On the heels of The Hollywood Reporter’s interview with Woody Allen last week, Ronan Farrow, Allen’s son, has written an opinion piece in the same publication accusing his father and the reporter of failing to bring up accusations made two years ago by his sister, Dylan Farrow, that Allen sexually assaulted her when she was seven years old.
In regards to the Allen interview, Farrow wrote: “To me it is a sterling example of how not to talk about sexual assault. Dylan’s allegations are never raised in the interview and receive only a parenthetical mention — an inaccurate reference to charges being ‘dropped.’ THR later issued a correction: ‘not pursued.'”
Farrow also calls out the stars who continue to work on Allen’s films. His latest, “Cafe Society,” opened the Cannes Film Festival on Wednesday and stars Kristen Stewart, Jesse Eisenberg, Blake Lively, and Steve Carell.
“Actors, including some I admire greatly, continue to line up to star in his movies,” Farrow wrote. “‘It’s not personal,’ one once told me. But it hurts my sister every time one of her heroes like Louis C.K., or a star her age, like Miley Cyrus, works with Woody Allen. Personal is exactly what it is — for my sister, and for women everywhere with allegations of sexual assault that have never been vindicated by a conviction.”
Ronan is the biological son of Allen and actress Mia Farrow, who were in a relationship for 12 years (though she raised the possibility that he is actually the son of Frank Sinatra). Dylan was adopted.
In the summer of 1992, Mia Farrow pressed charges that Allen molested Dylan, then 7.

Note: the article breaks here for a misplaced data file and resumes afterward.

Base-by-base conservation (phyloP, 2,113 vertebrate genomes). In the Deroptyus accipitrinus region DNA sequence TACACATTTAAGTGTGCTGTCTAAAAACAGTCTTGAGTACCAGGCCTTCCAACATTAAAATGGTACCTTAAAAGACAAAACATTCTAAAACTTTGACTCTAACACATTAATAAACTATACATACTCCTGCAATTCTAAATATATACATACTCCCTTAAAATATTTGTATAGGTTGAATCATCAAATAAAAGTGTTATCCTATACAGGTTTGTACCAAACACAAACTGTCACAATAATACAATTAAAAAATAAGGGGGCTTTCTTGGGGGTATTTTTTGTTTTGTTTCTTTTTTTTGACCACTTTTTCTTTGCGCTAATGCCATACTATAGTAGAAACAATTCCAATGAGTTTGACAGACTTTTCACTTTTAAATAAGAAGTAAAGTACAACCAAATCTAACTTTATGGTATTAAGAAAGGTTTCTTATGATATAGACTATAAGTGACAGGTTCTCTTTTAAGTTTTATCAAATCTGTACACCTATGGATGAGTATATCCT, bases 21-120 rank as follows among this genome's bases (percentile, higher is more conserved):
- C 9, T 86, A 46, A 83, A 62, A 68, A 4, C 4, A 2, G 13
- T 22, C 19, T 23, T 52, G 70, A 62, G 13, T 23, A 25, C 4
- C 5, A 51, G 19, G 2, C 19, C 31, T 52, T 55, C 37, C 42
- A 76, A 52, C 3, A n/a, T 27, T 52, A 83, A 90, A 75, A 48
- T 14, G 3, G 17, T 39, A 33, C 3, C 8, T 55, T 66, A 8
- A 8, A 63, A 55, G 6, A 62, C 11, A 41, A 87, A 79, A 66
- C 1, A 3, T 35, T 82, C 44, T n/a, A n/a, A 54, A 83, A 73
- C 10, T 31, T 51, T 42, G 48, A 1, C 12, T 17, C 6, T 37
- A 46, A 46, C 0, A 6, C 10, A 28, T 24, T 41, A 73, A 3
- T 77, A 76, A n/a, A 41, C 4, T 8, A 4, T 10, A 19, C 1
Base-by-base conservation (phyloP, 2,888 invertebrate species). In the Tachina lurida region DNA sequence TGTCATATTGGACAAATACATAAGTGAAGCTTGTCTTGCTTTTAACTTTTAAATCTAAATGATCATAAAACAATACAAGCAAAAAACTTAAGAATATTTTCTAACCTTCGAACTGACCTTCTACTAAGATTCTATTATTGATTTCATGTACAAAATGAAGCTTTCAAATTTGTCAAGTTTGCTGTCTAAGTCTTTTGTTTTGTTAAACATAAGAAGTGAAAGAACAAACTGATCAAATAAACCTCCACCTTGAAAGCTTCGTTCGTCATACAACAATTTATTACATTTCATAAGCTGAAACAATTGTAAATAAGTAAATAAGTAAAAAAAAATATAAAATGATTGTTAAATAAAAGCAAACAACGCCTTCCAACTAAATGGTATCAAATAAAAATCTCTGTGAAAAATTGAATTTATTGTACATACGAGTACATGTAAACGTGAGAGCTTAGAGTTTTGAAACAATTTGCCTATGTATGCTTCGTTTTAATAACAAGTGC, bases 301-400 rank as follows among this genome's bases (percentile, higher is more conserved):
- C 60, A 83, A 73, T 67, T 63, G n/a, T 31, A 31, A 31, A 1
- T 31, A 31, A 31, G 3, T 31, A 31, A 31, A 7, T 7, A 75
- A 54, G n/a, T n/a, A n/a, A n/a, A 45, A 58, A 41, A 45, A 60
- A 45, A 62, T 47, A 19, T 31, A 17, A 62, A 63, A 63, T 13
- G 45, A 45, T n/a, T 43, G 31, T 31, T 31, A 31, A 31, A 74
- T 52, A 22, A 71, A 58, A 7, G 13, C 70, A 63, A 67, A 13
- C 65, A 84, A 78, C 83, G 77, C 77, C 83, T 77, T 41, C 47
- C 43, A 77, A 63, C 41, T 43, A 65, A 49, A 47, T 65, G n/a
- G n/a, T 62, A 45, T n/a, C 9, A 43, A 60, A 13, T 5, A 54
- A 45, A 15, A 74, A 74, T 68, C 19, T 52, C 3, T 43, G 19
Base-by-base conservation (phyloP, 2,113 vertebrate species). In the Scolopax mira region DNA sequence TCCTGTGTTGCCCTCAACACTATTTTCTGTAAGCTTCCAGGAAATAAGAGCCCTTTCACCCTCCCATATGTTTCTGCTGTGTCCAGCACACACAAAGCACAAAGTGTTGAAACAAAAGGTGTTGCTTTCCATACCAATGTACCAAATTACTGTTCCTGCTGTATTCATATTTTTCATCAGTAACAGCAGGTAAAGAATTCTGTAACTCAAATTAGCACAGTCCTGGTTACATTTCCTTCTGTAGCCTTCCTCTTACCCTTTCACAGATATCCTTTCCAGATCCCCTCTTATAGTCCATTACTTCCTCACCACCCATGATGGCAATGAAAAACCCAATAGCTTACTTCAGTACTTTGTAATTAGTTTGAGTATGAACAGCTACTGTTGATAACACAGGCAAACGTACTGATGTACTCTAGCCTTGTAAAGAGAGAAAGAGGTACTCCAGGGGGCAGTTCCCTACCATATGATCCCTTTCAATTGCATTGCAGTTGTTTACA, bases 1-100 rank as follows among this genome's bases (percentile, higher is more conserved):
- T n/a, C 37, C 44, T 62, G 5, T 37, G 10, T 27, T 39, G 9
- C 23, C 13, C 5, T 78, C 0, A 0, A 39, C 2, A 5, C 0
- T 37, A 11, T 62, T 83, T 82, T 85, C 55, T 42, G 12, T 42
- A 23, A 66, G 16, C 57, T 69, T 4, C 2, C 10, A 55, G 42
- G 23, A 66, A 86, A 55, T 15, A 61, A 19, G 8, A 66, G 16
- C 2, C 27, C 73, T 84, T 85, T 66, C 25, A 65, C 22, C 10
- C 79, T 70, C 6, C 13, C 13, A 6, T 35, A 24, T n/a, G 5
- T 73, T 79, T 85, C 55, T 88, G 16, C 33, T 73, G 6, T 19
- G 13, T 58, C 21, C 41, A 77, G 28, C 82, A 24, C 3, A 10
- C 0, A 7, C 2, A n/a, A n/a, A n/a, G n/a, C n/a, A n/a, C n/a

In the piece, Ronan Farrow points out that back then, as a 5-year-old, he was troubled by his father’s “strange behaviour” around Dylan, which included “climbing into her bed in the middle of the night, forcing her to suck his thumb — behaviour that had prompted him to enter into therapy focused on his inappropriate conduct with children prior to the allegations.”
Farrow also claims that the only reason why the molestation case against Allen didn’t go to court, though the prosecutor had “probable cause” to prosecute Allen, was due to “the fragility of the child victim.”
Since then, Farrow believes that, thanks to Allen’s powerful publicists who represent A-list talent in Hollywood, reporters have not brought up Dylan’s accusations to keep those relationships in tact.
“The old-school media’s slow evolution has helped to create a culture of impunity and silence,” he wrote.
Though he does say that “things are changing,” pointing to The Hollywood Reporter giving him space for his piece, and other outlets reporting on the sexual assault allegations against Bill Cosby.
“We are witnessing a sea change in how we talk about sexual assault and abuse,” Farrow wrote. “But there is more work to do to build a culture where women like my sister are no longer treated as if they are invisible. It’s time to ask some hard questions.”
But it’s unclear if that sea change is actually happening, at least in regards to Allen.
The Farrow piece went online before Allen arrived at the press conference for his film at Cannes on Wednesday. None of the reporters who asked Allen a question brought up Farrow’s story and the allegations in it.
Read the full Farrow piece here.
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